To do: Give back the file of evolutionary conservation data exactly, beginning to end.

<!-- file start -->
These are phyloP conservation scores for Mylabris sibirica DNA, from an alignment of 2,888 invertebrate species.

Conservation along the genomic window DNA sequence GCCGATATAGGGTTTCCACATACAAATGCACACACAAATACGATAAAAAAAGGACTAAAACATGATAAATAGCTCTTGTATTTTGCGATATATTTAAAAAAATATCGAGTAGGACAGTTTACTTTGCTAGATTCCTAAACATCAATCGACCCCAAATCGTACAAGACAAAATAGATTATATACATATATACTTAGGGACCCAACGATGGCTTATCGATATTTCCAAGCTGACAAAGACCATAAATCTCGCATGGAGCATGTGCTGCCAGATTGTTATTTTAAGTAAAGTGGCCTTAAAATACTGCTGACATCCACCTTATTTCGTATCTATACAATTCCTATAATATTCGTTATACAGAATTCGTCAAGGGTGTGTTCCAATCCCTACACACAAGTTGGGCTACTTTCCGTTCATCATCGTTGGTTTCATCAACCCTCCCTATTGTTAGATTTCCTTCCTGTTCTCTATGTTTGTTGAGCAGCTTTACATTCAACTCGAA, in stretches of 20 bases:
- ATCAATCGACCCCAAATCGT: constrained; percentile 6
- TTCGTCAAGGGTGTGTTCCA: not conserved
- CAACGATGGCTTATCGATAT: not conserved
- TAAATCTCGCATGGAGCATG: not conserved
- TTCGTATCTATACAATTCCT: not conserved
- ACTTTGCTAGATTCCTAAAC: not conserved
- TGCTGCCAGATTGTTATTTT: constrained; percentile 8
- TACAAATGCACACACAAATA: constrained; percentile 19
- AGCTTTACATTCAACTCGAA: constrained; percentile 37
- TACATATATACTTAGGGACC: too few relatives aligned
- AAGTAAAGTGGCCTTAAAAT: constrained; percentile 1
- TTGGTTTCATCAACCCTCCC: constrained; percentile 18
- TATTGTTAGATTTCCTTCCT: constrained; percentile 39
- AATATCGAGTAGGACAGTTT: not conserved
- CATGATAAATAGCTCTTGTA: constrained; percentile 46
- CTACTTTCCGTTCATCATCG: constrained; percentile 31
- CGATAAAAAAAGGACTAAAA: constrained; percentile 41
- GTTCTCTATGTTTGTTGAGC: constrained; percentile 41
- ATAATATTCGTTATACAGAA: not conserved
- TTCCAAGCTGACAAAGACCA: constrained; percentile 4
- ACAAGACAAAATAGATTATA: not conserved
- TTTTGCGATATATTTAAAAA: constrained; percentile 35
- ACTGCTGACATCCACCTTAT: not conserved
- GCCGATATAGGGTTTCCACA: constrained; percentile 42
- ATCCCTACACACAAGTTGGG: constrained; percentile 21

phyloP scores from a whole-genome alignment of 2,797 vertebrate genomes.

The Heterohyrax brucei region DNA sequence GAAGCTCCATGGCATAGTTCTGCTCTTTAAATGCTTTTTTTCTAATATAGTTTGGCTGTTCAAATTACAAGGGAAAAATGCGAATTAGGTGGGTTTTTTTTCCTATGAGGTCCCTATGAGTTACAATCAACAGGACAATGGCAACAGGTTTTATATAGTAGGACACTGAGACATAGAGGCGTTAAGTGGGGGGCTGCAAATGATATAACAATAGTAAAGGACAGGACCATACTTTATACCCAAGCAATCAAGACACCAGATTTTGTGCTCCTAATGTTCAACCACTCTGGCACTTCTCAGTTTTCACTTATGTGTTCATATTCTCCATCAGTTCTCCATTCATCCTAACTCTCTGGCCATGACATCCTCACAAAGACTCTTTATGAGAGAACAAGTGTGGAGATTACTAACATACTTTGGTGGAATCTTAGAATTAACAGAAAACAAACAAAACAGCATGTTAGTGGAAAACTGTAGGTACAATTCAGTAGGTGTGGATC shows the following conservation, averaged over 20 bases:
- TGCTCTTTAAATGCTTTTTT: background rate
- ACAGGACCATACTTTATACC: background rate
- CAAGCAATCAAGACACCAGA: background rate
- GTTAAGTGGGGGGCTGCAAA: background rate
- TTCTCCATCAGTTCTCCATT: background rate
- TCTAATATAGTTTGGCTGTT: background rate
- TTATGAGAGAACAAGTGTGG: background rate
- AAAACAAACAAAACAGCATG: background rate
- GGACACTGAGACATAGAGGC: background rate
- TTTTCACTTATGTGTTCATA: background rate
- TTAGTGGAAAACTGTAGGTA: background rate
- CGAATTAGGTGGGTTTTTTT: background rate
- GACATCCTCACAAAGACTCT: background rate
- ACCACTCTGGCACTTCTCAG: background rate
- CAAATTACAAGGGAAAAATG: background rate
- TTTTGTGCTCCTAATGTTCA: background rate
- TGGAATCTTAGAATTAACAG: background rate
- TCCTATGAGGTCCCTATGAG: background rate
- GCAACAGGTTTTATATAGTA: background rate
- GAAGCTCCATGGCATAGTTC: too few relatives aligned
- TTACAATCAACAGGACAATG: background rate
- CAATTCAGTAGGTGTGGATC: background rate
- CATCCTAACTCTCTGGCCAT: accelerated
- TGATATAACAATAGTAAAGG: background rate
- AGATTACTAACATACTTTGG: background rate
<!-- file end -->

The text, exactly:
These are phyloP conservation scores for Mylabris sibirica DNA, from an alignment of 2,888 invertebrate species.

Conservation along the genomic window DNA sequence GCCGATATAGGGTTTCCACATACAAATGCACACACAAATACGATAAAAAAAGGACTAAAACATGATAAATAGCTCTTGTATTTTGCGATATATTTAAAAAAATATCGAGTAGGACAGTTTACTTTGCTAGATTCCTAAACATCAATCGACCCCAAATCGTACAAGACAAAATAGATTATATACATATATACTTAGGGACCCAACGATGGCTTATCGATATTTCCAAGCTGACAAAGACCATAAATCTCGCATGGAGCATGTGCTGCCAGATTGTTATTTTAAGTAAAGTGGCCTTAAAATACTGCTGACATCCACCTTATTTCGTATCTATACAATTCCTATAATATTCGTTATACAGAATTCGTCAAGGGTGTGTTCCAATCCCTACACACAAGTTGGGCTACTTTCCGTTCATCATCGTTGGTTTCATCAACCCTCCCTATTGTTAGATTTCCTTCCTGTTCTCTATGTTTGTTGAGCAGCTTTACATTCAACTCGAA, in stretches of 20 bases:
- ATCAATCGACCCCAAATCGT: constrained; percentile 6
- TTCGTCAAGGGTGTGTTCCA: not conserved
- CAACGATGGCTTATCGATAT: not conserved
- TAAATCTCGCATGGAGCATG: not conserved
- TTCGTATCTATACAATTCCT: not conserved
- ACTTTGCTAGATTCCTAAAC: not conserved
- TGCTGCCAGATTGTTATTTT: constrained; percentile 8
- TACAAATGCACACACAAATA: constrained; percentile 19
- AGCTTTACATTCAACTCGAA: constrained; percentile 37
- TACATATATACTTAGGGACC: too few relatives aligned
- AAGTAAAGTGGCCTTAAAAT: constrained; percentile 1
- TTGGTTTCATCAACCCTCCC: constrained; percentile 18
- TATTGTTAGATTTCCTTCCT: constrained; percentile 39
- AATATCGAGTAGGACAGTTT: not conserved
- CATGATAAATAGCTCTTGTA: constrained; percentile 46
- CTACTTTCCGTTCATCATCG: constrained; percentile 31
- CGATAAAAAAAGGACTAAAA: constrained; percentile 41
- GTTCTCTATGTTTGTTGAGC: constrained; percentile 41
- ATAATATTCGTTATACAGAA: not conserved
- TTCCAAGCTGACAAAGACCA: constrained; percentile 4
- ACAAGACAAAATAGATTATA: not conserved
- TTTTGCGATATATTTAAAAA: constrained; percentile 35
- ACTGCTGACATCCACCTTAT: not conserved
- GCCGATATAGGGTTTCCACA: constrained; percentile 42
- ATCCCTACACACAAGTTGGG: constrained; percentile 21

phyloP scores from a whole-genome alignment of 2,797 vertebrate genomes.

The Heterohyrax brucei region DNA sequence GAAGCTCCATGGCATAGTTCTGCTCTTTAAATGCTTTTTTTCTAATATAGTTTGGCTGTTCAAATTACAAGGGAAAAATGCGAATTAGGTGGGTTTTTTTTCCTATGAGGTCCCTATGAGTTACAATCAACAGGACAATGGCAACAGGTTTTATATAGTAGGACACTGAGACATAGAGGCGTTAAGTGGGGGGCTGCAAATGATATAACAATAGTAAAGGACAGGACCATACTTTATACCCAAGCAATCAAGACACCAGATTTTGTGCTCCTAATGTTCAACCACTCTGGCACTTCTCAGTTTTCACTTATGTGTTCATATTCTCCATCAGTTCTCCATTCATCCTAACTCTCTGGCCATGACATCCTCACAAAGACTCTTTATGAGAGAACAAGTGTGGAGATTACTAACATACTTTGGTGGAATCTTAGAATTAACAGAAAACAAACAAAACAGCATGTTAGTGGAAAACTGTAGGTACAATTCAGTAGGTGTGGATC shows the following conservation, averaged over 20 bases:
- TGCTCTTTAAATGCTTTTTT: background rate
- ACAGGACCATACTTTATACC: background rate
- CAAGCAATCAAGACACCAGA: background rate
- GTTAAGTGGGGGGCTGCAAA: background rate
- TTCTCCATCAGTTCTCCATT: background rate
- TCTAATATAGTTTGGCTGTT: background rate
- TTATGAGAGAACAAGTGTGG: background rate
- AAAACAAACAAAACAGCATG: background rate
- GGACACTGAGACATAGAGGC: background rate
- TTTTCACTTATGTGTTCATA: background rate
- TTAGTGGAAAACTGTAGGTA: background rate
- CGAATTAGGTGGGTTTTTTT: background rate
- GACATCCTCACAAAGACTCT: background rate
- ACCACTCTGGCACTTCTCAG: background rate
- CAAATTACAAGGGAAAAATG: background rate
- TTTTGTGCTCCTAATGTTCA: background rate
- TGGAATCTTAGAATTAACAG: background rate
- TCCTATGAGGTCCCTATGAG: background rate
- GCAACAGGTTTTATATAGTA: background rate
- GAAGCTCCATGGCATAGTTC: too few relatives aligned
- TTACAATCAACAGGACAATG: background rate
- CAATTCAGTAGGTGTGGATC: background rate
- CATCCTAACTCTCTGGCCAT: accelerated
- TGATATAACAATAGTAAAGG: background rate
- AGATTACTAACATACTTTGG: background rate